Theresa Derry

Time Capsule Editor

Born in Philadelphia on September 12, 1859, Florence Kelley would later become one of America’s most prominent social reformers. An ambitious young woman, at the age of 16 Kelley enrolled at Cornell University in New York. Upon completing her Bachelor’s degree, Kelley moved to Europe to continue her education at the University of Zurich in Switzerland. While studying in Switzerland, Kelley was influenced by European socialism and joined the German Social Democratic Party. After joining this political party, Kelley translated the party’s written work. In 1887, Kelley published a translation of German philosopher Friedrich Engels’s The Condition of the Working Class, which was originally published in England in 1844.

Inspired by her father William Darrah Kelley, a United States’s congressman, Kelley dedicated her life to advocating for social inequalities at a young age. Kelley’s father was also an abolitionist, and at a young age Kelley witnessed children working under dangerous conditions in America’s steel and glass factories. Due to these experiences, Kelley was inspired to advocate for equal working rights.

After returning to America in 1889, Kelley moved to the Henry Street Settlement in New York City and became a general secretary of the National Consumers League (NCL). The goal of the NCL was to encourage American consumers to only buy products from the companies that met the NCL’s ethical guidelines for minimum wage and working conditions. The NCL is famous for their development of the White Label, a displayable incentive given to companies if they kept the safety regulations of the NCL. A company would receive a White Label to apply to their products only if this particular product held to the current safety standards. The NCL encouraged American consumers to boycott the products that did not have a White Label on them. To continue supporting laboring conditions, Kelley led various campaigns across the United States. These campaigns led to a shift in improving conditions in which goods were made by regulating working hours and establishing minimum wages for manual workers.

Kelley is well-known for her advocacy toward child labor reform. In addition to witnessing the unbearable working conditions that child laborers endured, Kelley’s father made sure to educate her about child workers. In 1891, Kelley joined the reform movement that was currently taking place in Chicago. While working at Hull House in Chicago with social welfare advocate Jane Addams, Kelley was hired to investigate the labor industry within that particular city. Kelley soon discovered that children as young as three or four were working in factories. After Kelley brought this concern to the Illinois State Legislature, the first factory law was put into place. This law did not allow children under 14 to work in factories. Upon the implementation of this law, Kelley’s assessments also needed to include any violations to this law.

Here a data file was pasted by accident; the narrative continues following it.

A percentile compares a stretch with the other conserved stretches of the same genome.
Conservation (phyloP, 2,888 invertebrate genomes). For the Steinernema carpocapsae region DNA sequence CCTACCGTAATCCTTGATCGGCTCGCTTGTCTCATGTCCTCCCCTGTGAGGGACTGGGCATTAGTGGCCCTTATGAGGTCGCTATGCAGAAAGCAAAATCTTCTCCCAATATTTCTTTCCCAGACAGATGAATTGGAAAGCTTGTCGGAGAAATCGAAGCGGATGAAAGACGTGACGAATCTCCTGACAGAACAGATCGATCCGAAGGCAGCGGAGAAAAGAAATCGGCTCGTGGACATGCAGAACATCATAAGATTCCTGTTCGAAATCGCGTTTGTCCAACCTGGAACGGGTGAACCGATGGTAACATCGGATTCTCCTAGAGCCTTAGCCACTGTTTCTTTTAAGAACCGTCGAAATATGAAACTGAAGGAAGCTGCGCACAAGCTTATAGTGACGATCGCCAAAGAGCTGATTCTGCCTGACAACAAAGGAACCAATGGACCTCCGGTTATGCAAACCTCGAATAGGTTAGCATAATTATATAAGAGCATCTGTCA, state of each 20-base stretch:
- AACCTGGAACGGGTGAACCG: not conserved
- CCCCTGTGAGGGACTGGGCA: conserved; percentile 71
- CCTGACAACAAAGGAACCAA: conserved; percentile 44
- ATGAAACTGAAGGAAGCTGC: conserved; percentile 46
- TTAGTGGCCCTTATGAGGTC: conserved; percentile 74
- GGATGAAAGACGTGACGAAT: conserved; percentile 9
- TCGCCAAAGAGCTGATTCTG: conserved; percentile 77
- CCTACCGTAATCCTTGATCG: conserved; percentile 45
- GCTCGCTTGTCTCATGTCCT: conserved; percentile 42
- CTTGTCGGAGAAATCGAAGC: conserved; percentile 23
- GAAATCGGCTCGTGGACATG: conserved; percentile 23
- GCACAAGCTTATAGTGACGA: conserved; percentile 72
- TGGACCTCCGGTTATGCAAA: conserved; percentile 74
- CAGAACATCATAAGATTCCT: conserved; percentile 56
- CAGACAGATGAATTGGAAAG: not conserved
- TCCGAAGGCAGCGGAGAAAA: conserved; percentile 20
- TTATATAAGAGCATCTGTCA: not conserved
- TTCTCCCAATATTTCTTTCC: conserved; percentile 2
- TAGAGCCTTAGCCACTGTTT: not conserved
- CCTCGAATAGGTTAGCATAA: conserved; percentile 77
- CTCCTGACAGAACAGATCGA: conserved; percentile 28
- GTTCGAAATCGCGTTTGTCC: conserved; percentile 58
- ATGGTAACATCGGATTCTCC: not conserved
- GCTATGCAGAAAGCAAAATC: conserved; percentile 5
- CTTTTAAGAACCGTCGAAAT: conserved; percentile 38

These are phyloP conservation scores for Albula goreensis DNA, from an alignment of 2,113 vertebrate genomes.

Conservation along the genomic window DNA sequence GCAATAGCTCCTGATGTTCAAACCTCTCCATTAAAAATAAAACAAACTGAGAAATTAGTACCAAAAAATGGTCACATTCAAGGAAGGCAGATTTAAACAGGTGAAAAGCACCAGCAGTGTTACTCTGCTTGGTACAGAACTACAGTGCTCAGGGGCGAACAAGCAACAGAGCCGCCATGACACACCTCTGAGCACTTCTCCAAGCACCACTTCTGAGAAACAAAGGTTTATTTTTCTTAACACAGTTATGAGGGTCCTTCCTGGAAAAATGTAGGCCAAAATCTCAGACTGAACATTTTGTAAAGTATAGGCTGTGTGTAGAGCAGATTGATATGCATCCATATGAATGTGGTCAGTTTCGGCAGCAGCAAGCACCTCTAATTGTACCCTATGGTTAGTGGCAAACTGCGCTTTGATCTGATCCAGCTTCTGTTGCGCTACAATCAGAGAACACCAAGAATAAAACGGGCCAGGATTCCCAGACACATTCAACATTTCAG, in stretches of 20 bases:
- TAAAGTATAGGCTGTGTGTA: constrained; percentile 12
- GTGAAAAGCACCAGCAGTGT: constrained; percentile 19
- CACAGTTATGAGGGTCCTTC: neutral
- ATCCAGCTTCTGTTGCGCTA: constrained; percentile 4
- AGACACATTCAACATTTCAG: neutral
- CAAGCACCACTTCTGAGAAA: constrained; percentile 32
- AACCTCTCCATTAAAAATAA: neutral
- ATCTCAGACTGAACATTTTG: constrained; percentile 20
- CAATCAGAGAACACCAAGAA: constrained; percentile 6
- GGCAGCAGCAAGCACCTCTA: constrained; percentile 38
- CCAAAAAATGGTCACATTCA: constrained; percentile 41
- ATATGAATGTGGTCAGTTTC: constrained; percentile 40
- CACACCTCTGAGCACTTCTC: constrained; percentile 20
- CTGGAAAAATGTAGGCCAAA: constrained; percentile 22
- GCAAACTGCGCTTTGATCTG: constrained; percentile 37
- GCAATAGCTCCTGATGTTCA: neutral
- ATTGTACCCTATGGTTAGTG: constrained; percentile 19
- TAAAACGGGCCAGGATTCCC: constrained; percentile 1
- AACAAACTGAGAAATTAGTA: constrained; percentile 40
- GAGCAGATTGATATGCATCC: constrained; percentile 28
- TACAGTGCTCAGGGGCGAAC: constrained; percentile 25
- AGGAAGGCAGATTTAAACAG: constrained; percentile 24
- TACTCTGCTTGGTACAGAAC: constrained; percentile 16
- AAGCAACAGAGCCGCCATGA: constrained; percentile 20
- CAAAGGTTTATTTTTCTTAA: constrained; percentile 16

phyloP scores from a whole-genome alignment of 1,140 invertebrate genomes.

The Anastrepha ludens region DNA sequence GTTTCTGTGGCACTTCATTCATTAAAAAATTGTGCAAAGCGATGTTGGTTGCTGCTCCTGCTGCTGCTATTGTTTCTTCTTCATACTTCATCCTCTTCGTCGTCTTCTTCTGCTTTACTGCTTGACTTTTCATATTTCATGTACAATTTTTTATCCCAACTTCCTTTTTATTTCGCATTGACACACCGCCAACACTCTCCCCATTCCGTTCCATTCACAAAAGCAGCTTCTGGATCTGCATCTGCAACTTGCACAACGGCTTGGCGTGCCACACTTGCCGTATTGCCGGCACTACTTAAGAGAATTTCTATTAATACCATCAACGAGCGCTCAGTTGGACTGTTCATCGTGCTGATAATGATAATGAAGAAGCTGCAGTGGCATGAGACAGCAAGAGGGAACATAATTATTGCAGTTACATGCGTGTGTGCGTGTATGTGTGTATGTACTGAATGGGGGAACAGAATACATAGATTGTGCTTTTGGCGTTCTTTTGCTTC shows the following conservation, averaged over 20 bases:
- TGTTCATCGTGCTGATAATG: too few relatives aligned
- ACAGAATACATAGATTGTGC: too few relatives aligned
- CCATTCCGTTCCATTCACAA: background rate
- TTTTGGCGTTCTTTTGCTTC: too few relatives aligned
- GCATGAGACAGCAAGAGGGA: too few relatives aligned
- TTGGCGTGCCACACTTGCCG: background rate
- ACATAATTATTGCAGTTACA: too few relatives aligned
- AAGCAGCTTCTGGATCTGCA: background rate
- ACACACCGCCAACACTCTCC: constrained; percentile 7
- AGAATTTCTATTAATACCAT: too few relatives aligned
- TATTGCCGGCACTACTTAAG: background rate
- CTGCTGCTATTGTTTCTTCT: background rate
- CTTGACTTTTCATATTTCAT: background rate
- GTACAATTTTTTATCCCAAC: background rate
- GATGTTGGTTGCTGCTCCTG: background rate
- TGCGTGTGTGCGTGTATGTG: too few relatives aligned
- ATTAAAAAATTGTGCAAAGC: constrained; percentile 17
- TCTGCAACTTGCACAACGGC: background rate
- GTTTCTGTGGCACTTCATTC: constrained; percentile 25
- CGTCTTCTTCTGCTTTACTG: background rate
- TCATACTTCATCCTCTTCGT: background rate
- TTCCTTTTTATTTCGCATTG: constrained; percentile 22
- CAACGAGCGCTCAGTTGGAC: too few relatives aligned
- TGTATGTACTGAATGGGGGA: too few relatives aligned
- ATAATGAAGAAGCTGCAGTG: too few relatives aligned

Her phenomenal work in conducting assessments of the dreadful working environments led Kelley to be chosen as the first female Chief Factory Inspector for the state of Illinois. In this role, Kelley tried to persuade sweatshops to follow the working regulations in order to treat their workers with utmost dignity. There were several businesses which Kelley sued due to disrespecting their employees. Kelley was determined to win these cases in court, but she unfortunately never did. However, Kelley did not let these losses discourage her. These particular disadvantages inspired Kelley to receive a law degree. In 1894, Kelley graduated from Northwestern University in Levaston, Illinois with a degree in law.

One of the contributions that Kelley is most famous for is her participation in the Supreme Court case Muller v. Oregon in 1907. The goal of this case was to rescind the newly enforced governmental limits restricting the hours that females could labor. To challenge this case peacefully, Kelley helped Josephine Goldmark, the director of research at NCL, with the process of writing and documenting the Brandeis Brief. This brief took sociological and medical evidence to prove the unhealthy effects of working long hours in industrial labor. The statistics that were incorporated into the report, discovered in sociological and medical journals, proved that these female laundry workers would experience great health disparities if they worked between 12 and 14 hours a day. The filing of this brief set the stage for the Supreme Court’s acceptance of using sociological evidence to overrule unjust policies within the Brown vs. Board of Education case in the 1950s.

Kelley passed away in Philadelphia’s Germantown neighborhood on February 17, 1932. People can go and visit her gravesite, which is located at Philadelphia’s Laurel Hill Cemetery, if they wish to remember this social reformer’s work.

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